Liz’s Set-up Service, Part 1: The Idea

My brother Kyler and I like to talk about a lot of crazy ideas. In 2015, he and I were both single. He’s good and married now; I’m still good and single.

I am a serial matchmaker and just have the hardest time NOT trying to set people up, even though sometimes people hate me for it. I have lessened my efforts considerably over the past few years, so you’re welcome. But being a matchmaker is tough business and one thing I’ve learned is that people tend to think something they try is useless unless it gives them the end result they wanted (even if the result actually was useful to them in leading them forward in some way). I get it. It’s hard for me to see dates as moving me forward if they don’t end up as a relationship. BUT…that is too much on the results of our experiment.

So. My brother and I were trying to improve on the too-big and not-seemingly-as-effective dating connector simulators already happening through apps and online. And capitalizing on seemingly effective methods of broadening social circles.

Our hypothesis was that the people you are most likely to get along with (and thus potentially date and marry) are people who are in your extended circle of influence (loose connections). Those people are likely to be more similar to you, and those people are likely within reach. But while they may be within reach, you may also need a little help getting to know them. The friend of a friend principle. Someone you might like is likely a friend of a friend OR a friend of a friend of a friend. You follow? It may be a loose connection, but it’s a stronger connection than just a rando.

And the second hypothesis was that sometimes we make our dating pools so big with so many options that there is the paradox of choice–we are paralyzed by too many options, always looking for the non-existent “just a little bit better.” So limiting options might actually be better.

My brother and I wanted to call our service “small pond” because that was the gist–if we could actually make the dating pond a little bit smaller than all of everyone on dating sites, would it be easier to match up the fish? By using the referral system, could we create a very small prototype of a dating “application” and then use what we know from them, and who we know that connects us to them, to line people up and match them to each other? The answer is you can absolutely do this. The question is if it’s successful. 🙂

This is where my brother dropped out (aside from moral support) because he started dating someone who he eventually married. I decided to do a small test first to see if there was any validity before getting serious, like buying a URL and getting venture capital (one can dream).

Thus was born a Google Form and I began soliciting applications.

The rules (as stated on the form)

  • Must be single (duh)
  • Must be within one hour of Salt Lake
  • Must have a Facebook account for verification and so I can ask mutual friends about you, if needed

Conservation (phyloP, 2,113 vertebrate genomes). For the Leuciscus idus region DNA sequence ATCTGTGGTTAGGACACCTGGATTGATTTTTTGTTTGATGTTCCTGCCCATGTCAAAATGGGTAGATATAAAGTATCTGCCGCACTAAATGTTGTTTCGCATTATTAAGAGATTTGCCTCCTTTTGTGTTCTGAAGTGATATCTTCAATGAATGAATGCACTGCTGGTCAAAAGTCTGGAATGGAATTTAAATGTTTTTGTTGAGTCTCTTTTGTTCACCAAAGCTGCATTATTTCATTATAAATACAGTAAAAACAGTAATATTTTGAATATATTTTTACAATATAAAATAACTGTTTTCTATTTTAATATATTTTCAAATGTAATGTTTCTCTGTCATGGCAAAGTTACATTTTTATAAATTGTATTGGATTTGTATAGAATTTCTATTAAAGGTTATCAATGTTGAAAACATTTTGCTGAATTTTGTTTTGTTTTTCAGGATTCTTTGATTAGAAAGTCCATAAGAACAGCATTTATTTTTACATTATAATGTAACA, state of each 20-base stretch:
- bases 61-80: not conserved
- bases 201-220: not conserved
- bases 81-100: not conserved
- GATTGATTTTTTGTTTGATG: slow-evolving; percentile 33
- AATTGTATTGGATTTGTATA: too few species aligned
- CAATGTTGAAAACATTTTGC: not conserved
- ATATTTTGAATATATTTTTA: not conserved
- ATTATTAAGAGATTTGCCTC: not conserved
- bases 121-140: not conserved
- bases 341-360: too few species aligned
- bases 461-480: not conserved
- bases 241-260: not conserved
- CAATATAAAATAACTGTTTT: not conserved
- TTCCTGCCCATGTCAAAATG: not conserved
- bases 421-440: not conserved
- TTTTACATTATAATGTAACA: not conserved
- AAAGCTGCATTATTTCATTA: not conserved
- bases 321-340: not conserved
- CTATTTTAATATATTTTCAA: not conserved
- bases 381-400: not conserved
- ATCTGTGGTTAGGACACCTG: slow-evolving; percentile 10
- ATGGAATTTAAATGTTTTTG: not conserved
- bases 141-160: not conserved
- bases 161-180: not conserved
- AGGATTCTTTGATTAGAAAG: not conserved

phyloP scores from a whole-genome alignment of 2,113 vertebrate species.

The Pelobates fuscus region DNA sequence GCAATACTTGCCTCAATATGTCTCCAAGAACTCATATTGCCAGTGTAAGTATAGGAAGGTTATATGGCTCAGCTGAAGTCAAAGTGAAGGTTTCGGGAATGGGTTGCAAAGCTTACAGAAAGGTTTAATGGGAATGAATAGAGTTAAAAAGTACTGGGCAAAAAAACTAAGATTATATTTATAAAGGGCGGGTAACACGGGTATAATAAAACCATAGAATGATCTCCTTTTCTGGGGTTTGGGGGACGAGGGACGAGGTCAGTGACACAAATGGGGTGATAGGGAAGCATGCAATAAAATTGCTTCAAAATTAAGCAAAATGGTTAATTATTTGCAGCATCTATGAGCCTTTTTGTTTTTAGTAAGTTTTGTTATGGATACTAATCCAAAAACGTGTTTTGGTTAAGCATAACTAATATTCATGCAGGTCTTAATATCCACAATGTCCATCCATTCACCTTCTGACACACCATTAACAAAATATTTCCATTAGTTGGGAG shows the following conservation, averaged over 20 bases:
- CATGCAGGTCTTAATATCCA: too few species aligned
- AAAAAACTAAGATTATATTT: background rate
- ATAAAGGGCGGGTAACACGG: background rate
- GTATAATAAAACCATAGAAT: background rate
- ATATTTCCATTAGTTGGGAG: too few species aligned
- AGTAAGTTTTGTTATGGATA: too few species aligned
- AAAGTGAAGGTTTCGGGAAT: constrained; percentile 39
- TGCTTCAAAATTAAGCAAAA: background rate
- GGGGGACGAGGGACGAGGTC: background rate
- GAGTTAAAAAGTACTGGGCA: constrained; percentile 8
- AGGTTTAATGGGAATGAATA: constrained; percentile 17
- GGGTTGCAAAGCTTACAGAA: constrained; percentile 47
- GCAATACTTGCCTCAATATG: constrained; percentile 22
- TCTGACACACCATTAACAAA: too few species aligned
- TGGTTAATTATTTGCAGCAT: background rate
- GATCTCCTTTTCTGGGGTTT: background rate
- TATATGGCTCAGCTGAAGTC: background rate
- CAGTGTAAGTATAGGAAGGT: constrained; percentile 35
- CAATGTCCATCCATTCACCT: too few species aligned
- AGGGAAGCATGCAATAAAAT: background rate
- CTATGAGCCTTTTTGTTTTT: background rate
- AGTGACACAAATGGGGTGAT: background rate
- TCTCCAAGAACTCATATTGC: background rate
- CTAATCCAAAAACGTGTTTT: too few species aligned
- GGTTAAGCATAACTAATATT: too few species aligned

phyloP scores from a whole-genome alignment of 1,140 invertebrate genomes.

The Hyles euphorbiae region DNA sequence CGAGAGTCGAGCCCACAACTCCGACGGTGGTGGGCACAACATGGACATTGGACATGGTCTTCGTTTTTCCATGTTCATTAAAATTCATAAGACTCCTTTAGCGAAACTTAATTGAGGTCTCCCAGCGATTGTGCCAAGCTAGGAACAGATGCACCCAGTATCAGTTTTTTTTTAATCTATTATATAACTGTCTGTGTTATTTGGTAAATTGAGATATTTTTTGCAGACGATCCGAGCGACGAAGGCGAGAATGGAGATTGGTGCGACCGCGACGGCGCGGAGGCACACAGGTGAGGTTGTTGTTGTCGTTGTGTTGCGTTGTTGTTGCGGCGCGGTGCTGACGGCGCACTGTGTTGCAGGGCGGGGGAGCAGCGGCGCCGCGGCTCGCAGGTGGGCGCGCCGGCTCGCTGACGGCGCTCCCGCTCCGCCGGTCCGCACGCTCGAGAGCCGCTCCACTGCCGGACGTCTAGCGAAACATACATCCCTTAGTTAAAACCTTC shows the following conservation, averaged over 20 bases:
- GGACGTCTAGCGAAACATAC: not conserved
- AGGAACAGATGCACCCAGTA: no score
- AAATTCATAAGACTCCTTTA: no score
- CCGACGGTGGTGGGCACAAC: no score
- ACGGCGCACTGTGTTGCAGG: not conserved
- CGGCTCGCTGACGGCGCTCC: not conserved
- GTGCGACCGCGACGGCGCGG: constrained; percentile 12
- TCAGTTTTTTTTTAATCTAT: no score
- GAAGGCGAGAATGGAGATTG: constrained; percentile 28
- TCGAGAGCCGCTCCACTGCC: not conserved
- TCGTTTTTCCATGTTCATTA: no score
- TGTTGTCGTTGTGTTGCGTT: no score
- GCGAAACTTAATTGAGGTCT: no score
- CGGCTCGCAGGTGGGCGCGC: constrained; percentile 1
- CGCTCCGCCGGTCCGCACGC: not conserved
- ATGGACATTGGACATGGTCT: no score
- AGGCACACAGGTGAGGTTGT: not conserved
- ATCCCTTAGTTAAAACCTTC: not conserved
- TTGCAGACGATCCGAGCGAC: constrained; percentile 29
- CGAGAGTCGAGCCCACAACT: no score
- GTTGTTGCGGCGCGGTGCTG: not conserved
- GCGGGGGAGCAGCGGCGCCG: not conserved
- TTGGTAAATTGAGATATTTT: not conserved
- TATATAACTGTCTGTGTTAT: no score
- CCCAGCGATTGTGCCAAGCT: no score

• Must have mutual friends with me

How it worked (as stated on the form)

  • I will peruse profiles and choose a match to make.
  • I will give both of you your date’s first name and phone number. The guy is expected to set up the date.
  • I’ll send you an email a week after sending your match to get feedback so I can improve the service and quality of set-ups.

The other catch about it? No photos! Like, not ahead of time. If people agreed to be set up, as stated I would give each person the other’s first name and either their chosen phone number or email or whatever. If they then wanted to share first and last names or look each other up on the social medias, they could do that. But the goal was not to base this on pictures or seeing the other person before agreeing to go out because that is what every other dating app and real-life situation did. This was a different type of experiment.

The Profile

The profile asked for the following information:

  • Name
  • Contact info (phone, email)
  • Location
  • Age
  • Height
  • Link to Facebook
  • Link to their mom’s Facebook (to make sure they were legit people)
  • A scale from 1-10 of “How Mormon are you?” [More on this later, haha]
  • Career and educational background
  • Must-haves in a partner
  • Deal breakers
  • Three of their most deeply held opinions about life, religion, politics, etc.
  • What kind of person would absolutely not work for you (career, interests, looks)?
  • Interests [a huge list of interests they could check off]
  • Open field to put the name of any friends of mine that they might want to go out with or be set up with, not that it was guaranteed I’d match them but just to see if anyone fessed up
  • Selection boxes for single status: never married, widowed, divorced, has children
  • Selection boxes for willingness to date someone never married, widowed, divorced, has children
  • A required check box that I would not be held responsible for any bad dates and that the person going on the date would take responsibility for ensuring his or her safety.
  • A required check box that the person understood he or she may not ever be set up on a date through this service.

In a coming post(s), I will explain how many people signed up and the results and learning I gained from this experiment (protecting privacy of course). In some ways it was fun and in some ways not. Stay tuned.

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One Reply to “Liz’s Set-up Service, Part 1: The Idea”

  1. […] currently doing or planning to do again at the moment (although I now realize how my “Liz’s Set-up Service, Part 1: The idea” post could have seemed that way). That being said, I haven’t given up matchmaking […]

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